"Iwerks is Screwy spelled backwards" -- Chuck Jones
August 31, 2012 11:00 PM   Subscribe

"Over the years in animation, there have been a lot of great animators. Ub Iwerks was one of those people. We know his work, but we don't necessarily know the man." The Hand Behind the Mouse: The Ub Iwerks Story (in 5 parts on DailyMotion: 1, 2, 3, 4, and 5) tells of the life of Ubbe Eert Iwerks, from the formation of the friendship with Walt Disney when they met at advertisement studio in Kansas City, their artistic collaborations and Ub's 20 years of animation, to Iwerk's technical creations that kept Disney animated pictures ahead of other studios.

Ubbe Iwerks was born in 1901 in Kansas City, Missouri, the son of an inventor, Eert Ubbe Iwwerks. The younger Iwerks would later go by Ub, or U.B. Iwerks, and on occasion Herbert. Iwerks met Walt Disney in Pesmen-Rubin Commercial Art Studio in their late teens. They formed two ill-fated companies, first the Iwerks-Disney Studio Commercial Artists, which lasted a month, then Laugh-O-Gram Studio, where Ub was chief animator, and they made 11 short films. That, too went under (tangent: the building remains, but it's seen some rough days, which might not yet be over). But one of the characters from Laugh-O-Gram lived on: Alice, the little girl in an animated world.

Walt moved to California, where he and his brother, Roy, pooled their resources and started a cartoon studio. Walt then convinced Virginia Davis, the live-action star of Alice, and her family to come to Hollywood, and invited Ub, too. "Remember what ol’ Horace Greeley said” ‘Go west young man – go west!’"

Ub did, and he worked on a new character, Oswald The Lucky Rabbit, in 1927. Disney went back to New York to re-negotiate the fees per short, but was greeted with the news that Universal Pictures owned the character, and Walt's animators had been hired out from under him. Walt was given the option to get less per short, or get nothing. Disney returned to California, where he had no main character, no animators other than Ub, who had turned down the offer for a higher salary.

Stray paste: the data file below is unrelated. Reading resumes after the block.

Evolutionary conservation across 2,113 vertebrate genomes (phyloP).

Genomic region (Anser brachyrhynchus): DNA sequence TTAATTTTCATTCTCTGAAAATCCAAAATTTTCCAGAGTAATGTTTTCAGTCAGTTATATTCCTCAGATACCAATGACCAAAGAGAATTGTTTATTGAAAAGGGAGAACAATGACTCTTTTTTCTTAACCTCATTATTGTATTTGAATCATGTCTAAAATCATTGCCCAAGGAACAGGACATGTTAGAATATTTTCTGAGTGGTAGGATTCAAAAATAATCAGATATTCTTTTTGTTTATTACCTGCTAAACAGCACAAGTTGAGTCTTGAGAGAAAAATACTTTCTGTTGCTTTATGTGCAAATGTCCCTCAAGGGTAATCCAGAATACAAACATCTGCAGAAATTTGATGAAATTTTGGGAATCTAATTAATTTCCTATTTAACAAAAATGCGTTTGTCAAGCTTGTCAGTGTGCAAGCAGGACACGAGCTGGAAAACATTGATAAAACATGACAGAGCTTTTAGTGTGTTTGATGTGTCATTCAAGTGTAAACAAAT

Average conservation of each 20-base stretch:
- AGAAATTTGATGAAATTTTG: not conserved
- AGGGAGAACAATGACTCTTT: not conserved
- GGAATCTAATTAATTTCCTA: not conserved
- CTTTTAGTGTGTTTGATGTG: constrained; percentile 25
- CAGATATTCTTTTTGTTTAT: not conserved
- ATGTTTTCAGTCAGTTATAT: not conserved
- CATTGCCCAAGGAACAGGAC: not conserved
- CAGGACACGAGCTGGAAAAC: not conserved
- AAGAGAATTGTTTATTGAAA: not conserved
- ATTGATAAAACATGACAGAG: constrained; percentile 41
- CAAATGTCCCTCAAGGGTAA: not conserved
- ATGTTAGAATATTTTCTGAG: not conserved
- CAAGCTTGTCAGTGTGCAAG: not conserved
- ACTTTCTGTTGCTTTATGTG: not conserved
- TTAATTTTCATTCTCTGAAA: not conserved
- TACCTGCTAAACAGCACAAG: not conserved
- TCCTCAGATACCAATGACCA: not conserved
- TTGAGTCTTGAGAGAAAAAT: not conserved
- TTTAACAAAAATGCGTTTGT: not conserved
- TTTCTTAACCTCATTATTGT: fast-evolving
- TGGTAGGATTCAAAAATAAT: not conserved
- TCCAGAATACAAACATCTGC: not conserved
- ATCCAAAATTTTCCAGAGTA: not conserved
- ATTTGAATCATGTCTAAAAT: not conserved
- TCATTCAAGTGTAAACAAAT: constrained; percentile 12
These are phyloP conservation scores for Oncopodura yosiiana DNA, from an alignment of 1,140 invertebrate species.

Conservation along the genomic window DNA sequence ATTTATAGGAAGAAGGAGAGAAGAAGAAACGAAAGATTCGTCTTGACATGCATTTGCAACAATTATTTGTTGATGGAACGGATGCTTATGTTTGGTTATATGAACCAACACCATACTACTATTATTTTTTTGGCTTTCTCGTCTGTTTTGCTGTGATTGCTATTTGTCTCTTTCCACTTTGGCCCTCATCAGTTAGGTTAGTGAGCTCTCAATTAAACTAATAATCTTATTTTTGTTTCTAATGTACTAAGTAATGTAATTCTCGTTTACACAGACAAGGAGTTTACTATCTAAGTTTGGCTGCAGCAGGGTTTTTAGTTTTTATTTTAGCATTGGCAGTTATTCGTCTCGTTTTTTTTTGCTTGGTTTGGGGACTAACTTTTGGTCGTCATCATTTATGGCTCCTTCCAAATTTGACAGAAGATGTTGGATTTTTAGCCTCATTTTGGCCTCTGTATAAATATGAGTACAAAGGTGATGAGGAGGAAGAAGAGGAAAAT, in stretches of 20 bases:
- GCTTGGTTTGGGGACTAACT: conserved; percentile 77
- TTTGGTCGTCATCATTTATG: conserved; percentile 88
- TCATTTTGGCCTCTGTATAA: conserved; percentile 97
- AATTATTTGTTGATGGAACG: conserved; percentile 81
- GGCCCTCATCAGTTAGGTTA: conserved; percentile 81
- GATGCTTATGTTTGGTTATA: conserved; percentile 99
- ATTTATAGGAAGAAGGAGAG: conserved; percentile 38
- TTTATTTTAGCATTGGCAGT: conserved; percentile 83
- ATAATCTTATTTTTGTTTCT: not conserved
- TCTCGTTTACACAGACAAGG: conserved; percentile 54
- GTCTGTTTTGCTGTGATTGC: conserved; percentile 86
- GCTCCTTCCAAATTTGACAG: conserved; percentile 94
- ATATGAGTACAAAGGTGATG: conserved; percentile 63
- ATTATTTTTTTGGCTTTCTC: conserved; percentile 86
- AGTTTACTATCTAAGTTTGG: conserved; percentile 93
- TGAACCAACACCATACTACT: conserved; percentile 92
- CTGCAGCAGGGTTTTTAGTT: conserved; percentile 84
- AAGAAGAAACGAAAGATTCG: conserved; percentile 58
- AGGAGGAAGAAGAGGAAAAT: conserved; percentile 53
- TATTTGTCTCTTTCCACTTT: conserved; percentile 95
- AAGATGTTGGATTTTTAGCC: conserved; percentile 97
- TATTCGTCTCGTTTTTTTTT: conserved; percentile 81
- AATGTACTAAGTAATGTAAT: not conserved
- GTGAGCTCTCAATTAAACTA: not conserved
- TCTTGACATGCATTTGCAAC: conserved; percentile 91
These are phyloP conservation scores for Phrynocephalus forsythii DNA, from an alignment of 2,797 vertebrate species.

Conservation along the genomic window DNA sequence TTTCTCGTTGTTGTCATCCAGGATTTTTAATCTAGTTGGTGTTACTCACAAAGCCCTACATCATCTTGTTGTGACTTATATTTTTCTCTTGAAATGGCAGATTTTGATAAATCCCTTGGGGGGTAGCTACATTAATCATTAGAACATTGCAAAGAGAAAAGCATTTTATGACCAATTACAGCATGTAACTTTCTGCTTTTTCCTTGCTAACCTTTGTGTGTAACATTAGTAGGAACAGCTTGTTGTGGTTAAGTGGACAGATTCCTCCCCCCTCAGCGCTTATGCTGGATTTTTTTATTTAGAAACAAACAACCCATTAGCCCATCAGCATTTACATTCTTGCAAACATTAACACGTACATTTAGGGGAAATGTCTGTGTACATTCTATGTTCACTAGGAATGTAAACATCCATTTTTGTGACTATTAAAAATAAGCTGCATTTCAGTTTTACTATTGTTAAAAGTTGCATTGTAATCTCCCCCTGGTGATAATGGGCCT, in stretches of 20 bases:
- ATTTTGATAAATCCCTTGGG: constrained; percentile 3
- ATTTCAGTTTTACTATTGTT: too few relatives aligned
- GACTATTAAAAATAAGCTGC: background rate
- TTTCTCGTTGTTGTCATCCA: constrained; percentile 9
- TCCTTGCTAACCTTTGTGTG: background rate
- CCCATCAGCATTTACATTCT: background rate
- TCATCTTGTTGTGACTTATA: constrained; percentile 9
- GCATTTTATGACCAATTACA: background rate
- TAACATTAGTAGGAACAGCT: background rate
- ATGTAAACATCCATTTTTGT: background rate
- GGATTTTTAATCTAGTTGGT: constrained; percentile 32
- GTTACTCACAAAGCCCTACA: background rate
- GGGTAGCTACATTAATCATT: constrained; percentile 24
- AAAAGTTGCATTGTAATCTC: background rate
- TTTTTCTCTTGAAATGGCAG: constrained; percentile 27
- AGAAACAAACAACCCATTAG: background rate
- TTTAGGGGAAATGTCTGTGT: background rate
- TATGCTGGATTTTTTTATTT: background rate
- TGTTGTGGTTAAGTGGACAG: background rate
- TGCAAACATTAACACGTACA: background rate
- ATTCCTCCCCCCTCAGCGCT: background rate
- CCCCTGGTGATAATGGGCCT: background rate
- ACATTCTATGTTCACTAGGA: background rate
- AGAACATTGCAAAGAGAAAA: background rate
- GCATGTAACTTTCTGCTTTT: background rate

Ub drew up a number of animals, but it was a mouse that replaced Oswald as Disney's new star. Mickey grew in fame, eclipsing Felix the Cat as the most famous cartoon character, and Felix faded as Mickey's cartoons with sound gained in number and popularity. Ub also animated Silly Symphonies for Disney, utilizing sound-syncing by Cinephone, thanks to business and technological backing of Pat Powers and his associates. Powers, realizing that the Disney magic was largely the work of Ub Iwerks, convinced Ub to open his own studio, with backing from Powers. Ub's studio released 40 Flip the Frog cartoons, about a dozen shorts featuring Willie Whopper 25 ComiColor Cartoons, most based on fairy tales. Iwerks Studio was a who's-who of early animation, including Ed Friedman and a young Chuck Jones, who started as a cel washer. Ub implemented some technical features he created on his own, including a multiplane camera made from an old Chevrolet sedan (Google books preview). When Iwerks Studio lost its financial backing and folded in 1936, Iwerks was contracted to direct Looney Tunes shorts and some shorts for Screen Gems.

Ub rejoined Disney in 1940, but as a animation technician instead of an animator, making animation faster and cheaper to meet the Wartime demands. Ub was head of Disney's Photographic Effects Lab. Iwerks and crew brought the animated Three Caballeros to the real world of South America, he helped cut out the entire ink and paint department with Xerox in 101 Dalmations, and brought the terrifying flock of birds to Hitchcock's The Birds. After two decades of exemplary animation, it would be his technical achievements that would win Iwerks awards, though he was posthumously awarded an Windsor McCay Award for his lifetime contributions in animation. In the summer of 1971, Ub Iwerks had a stroke, but kept on working. His left hand became limp and useless so he would use his right hand to maneuver it. His staff finally convinced him to go to the hospital where he died on the morning of July 7th 1971.

The memory of Ub Iwerks is honored with the 1999 addition of the Ub Iwerks Award for Technical Achievement to the Annie Awards.

Selected filmography:
posted by filthy light thief (14 comments total) 35 users marked this as a favorite